CP Daily: Friday December 4, 2020

Published 22:45 on December 4, 2020  /  Last updated at 22:45 on December 4, 2020  /  Newsletter  /  No Comments

A daily summary of our news plus bite-sized updates from around the world.

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TOP STORY

RGGI Q4 auction clears above secondary market and near all-time high

The RGGI Q4 auction settled at a premium to the secondary market for the second straight quarter, with compliance entities continuing to aggressively buy allowances, according to results published Friday.

EMEA

EU Market: EUAs launch to new 2.5-month high above €30, with peak prices in sight

EUAs hit a new 2.5-month high on Friday, surpassing the €30 mark touched earlier in the week as wider markets lifted on Brexit deal hopes and bullish stimulus sentiment.

Czech expert group recommends 2038 coal phaseout

Czechia’s Coal Commission voted Friday to recommend that the government close all of its coal-fired power plants by 2038, a move criticised by climate activists as “Paris-incompatible”.

AMERICAS

California’s cap-and-trade programme needs supply adjustment to drive CO2 reductions, IEMAC says

The California carbon market likely needs to adjust its allowance supply to drive future emissions reductions, while state regulator ARB should evaluate the need to continue distributing free permits to refineries, according to an annual watchdog report.

California industrial allowance allocations shrink to begin post-2020 period

California’s free carbon permit distributions to industrial emitters declined by nearly 13% for 2021, with refineries accounting for the largest chunk of the year-on-year difference, according to data published by regulator ARB on Friday afternoon.

California emitters chop carbon holdings, speculators build after Q4 auction

Compliance entities unwound their California Carbon Allowance (CCA) positions following the publication of the final 2020 WCI auction results, while financial entities added to their holdings, according to US Commodity Futures Trading Commission (CFTC) data published Friday.

ASIA PACIFIC

Australia picks priority areas for new offset method development

Australia has identified five new offset project methods it will fast-track over the next four months to further boost the supply of domestic carbon credits, Energy and Emissions Reduction Minister Angus Taylor said Friday.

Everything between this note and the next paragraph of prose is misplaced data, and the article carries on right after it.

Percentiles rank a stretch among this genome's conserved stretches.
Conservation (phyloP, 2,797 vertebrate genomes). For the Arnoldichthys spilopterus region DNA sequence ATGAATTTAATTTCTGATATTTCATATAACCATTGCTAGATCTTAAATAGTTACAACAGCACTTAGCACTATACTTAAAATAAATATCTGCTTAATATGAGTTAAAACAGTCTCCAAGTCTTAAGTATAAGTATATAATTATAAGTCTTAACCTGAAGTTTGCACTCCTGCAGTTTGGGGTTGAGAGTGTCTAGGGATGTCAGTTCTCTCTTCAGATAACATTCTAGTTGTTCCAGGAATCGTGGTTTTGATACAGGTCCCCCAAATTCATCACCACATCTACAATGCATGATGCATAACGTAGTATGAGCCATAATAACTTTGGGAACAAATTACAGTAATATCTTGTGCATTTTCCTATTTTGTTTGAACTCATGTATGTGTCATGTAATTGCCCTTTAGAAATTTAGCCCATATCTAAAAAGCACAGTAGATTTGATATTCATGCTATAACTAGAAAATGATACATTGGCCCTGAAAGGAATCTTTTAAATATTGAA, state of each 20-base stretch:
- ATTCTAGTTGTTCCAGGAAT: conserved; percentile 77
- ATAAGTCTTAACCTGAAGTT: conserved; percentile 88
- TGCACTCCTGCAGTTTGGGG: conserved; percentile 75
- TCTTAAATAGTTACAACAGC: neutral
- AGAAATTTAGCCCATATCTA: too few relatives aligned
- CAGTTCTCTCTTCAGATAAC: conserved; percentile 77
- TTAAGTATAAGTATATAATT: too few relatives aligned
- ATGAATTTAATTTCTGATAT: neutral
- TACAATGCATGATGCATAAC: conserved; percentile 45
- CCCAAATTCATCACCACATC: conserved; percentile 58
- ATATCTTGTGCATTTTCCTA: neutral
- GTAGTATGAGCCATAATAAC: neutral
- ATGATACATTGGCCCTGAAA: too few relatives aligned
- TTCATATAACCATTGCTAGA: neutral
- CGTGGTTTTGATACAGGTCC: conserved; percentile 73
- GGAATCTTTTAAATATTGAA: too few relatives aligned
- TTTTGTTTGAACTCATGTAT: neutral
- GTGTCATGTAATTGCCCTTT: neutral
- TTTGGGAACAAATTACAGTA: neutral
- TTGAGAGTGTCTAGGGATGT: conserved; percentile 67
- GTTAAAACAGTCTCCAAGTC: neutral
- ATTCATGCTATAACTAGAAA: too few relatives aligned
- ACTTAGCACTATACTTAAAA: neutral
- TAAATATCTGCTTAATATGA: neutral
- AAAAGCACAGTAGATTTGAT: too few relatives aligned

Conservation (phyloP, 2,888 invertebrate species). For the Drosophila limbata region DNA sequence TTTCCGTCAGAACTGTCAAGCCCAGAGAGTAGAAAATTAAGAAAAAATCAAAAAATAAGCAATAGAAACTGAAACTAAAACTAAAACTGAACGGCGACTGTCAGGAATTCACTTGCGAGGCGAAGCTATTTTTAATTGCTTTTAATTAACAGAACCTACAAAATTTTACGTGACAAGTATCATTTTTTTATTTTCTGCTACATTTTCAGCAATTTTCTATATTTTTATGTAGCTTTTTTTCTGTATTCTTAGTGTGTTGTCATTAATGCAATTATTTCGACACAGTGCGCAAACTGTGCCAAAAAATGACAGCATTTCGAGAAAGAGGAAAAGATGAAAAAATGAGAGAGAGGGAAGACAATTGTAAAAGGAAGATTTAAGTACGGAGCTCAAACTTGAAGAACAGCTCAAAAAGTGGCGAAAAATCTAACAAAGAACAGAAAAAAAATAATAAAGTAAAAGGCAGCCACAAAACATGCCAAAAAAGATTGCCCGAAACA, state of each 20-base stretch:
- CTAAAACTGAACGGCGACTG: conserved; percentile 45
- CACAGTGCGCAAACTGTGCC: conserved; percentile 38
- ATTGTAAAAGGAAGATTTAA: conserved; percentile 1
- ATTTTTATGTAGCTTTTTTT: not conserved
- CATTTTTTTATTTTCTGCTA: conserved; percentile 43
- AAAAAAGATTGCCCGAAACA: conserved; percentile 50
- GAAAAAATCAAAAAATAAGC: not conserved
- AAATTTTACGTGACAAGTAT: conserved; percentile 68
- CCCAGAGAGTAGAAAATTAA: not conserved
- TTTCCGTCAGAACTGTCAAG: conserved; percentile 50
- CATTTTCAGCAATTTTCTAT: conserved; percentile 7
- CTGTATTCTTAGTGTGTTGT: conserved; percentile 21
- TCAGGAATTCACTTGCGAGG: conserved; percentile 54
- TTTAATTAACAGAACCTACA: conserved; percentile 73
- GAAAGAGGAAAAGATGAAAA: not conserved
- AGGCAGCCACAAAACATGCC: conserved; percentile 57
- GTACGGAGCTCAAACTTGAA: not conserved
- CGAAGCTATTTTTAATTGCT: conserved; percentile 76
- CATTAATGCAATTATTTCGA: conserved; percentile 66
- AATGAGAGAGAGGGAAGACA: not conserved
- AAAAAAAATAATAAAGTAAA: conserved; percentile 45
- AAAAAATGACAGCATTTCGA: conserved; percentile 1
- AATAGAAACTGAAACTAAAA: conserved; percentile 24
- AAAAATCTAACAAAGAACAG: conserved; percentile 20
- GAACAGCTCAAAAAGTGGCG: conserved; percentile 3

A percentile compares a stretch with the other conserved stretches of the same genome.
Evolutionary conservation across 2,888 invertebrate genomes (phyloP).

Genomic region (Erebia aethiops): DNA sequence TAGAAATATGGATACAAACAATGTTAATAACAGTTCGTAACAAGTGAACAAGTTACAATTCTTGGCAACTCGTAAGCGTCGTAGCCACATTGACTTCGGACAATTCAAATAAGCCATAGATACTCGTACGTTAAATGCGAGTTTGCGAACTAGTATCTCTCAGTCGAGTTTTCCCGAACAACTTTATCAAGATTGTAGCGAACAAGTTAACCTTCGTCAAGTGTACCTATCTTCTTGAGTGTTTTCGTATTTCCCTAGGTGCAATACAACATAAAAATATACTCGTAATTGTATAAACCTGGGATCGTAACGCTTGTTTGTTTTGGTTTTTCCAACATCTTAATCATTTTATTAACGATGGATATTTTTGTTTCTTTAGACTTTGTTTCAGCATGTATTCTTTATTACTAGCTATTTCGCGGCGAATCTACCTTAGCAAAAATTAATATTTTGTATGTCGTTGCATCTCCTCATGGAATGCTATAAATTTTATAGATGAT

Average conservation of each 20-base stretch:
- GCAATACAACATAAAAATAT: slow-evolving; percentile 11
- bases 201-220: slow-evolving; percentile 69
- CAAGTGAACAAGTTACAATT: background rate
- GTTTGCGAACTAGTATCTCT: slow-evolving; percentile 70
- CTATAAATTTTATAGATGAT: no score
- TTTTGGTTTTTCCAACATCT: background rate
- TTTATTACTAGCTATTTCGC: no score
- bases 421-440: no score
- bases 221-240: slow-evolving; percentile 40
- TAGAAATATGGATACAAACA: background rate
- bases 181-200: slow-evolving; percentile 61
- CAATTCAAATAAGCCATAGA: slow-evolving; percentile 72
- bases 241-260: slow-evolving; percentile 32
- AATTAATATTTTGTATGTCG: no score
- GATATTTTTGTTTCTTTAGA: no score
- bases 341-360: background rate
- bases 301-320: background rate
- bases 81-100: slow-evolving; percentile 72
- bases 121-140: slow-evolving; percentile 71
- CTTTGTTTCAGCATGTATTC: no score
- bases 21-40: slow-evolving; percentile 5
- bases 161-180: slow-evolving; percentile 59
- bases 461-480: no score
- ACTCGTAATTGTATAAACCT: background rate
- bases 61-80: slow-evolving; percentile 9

Australia Market Roundup: Regulator terminates ERF contracts, ACCU issuances rebound

Australia’s Clean Energy Regulator has terminated contracts with two projects that had been expected to deliver almost 550,000 offsets to the ERF, while new credits issuances rebounded after a couple of quiet weeks, data showed.

NZ Market: NZUs notch record high price for third consecutive day as momentum returns

New Zealand carbon allowances have risen 2.2% over the past three trading sessions as demand returned to the market ahead of the far-reaching ETS reforms entering into force next month.

Guangdong, Fujian release 2020 ETS allocation plans, raising questions about national market overlap

Guangdong province continues to tighten ETS settings for companies while Fujian has again declined to reveal its total handouts, according to 2020 allocation plans released Friday that include coal power plants, raising questions about whether the facilities will be excluded from the national market.

CN Markets: Pilot market data for week ending Dec. 4, 2020

Closing prices, ranges and volumes for China’s regional pilot carbon markets this week.

INTERNATIONAL

Apple co-founder, CO2 market entrepreneur partner to launch $1 bln energy efficiency blockchain firm

One of Apple’s co-founders has joined forces with an carbon market entrepreneur to launch a $1 billion blockchain company that tokenises energy efficiency measures.

ICYM

UK to submit Paris NDC to cut emissions at least 68% by 2030 without offsets

The UK government will next week submit a Paris Agreement pledge to cut emissions 68% under 1990 levels by 2030, up from the current 61% goal and without the use of international credits, it announced late Thursday.

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BITE-SIZED UPDATES FROM AROUND THE WORLD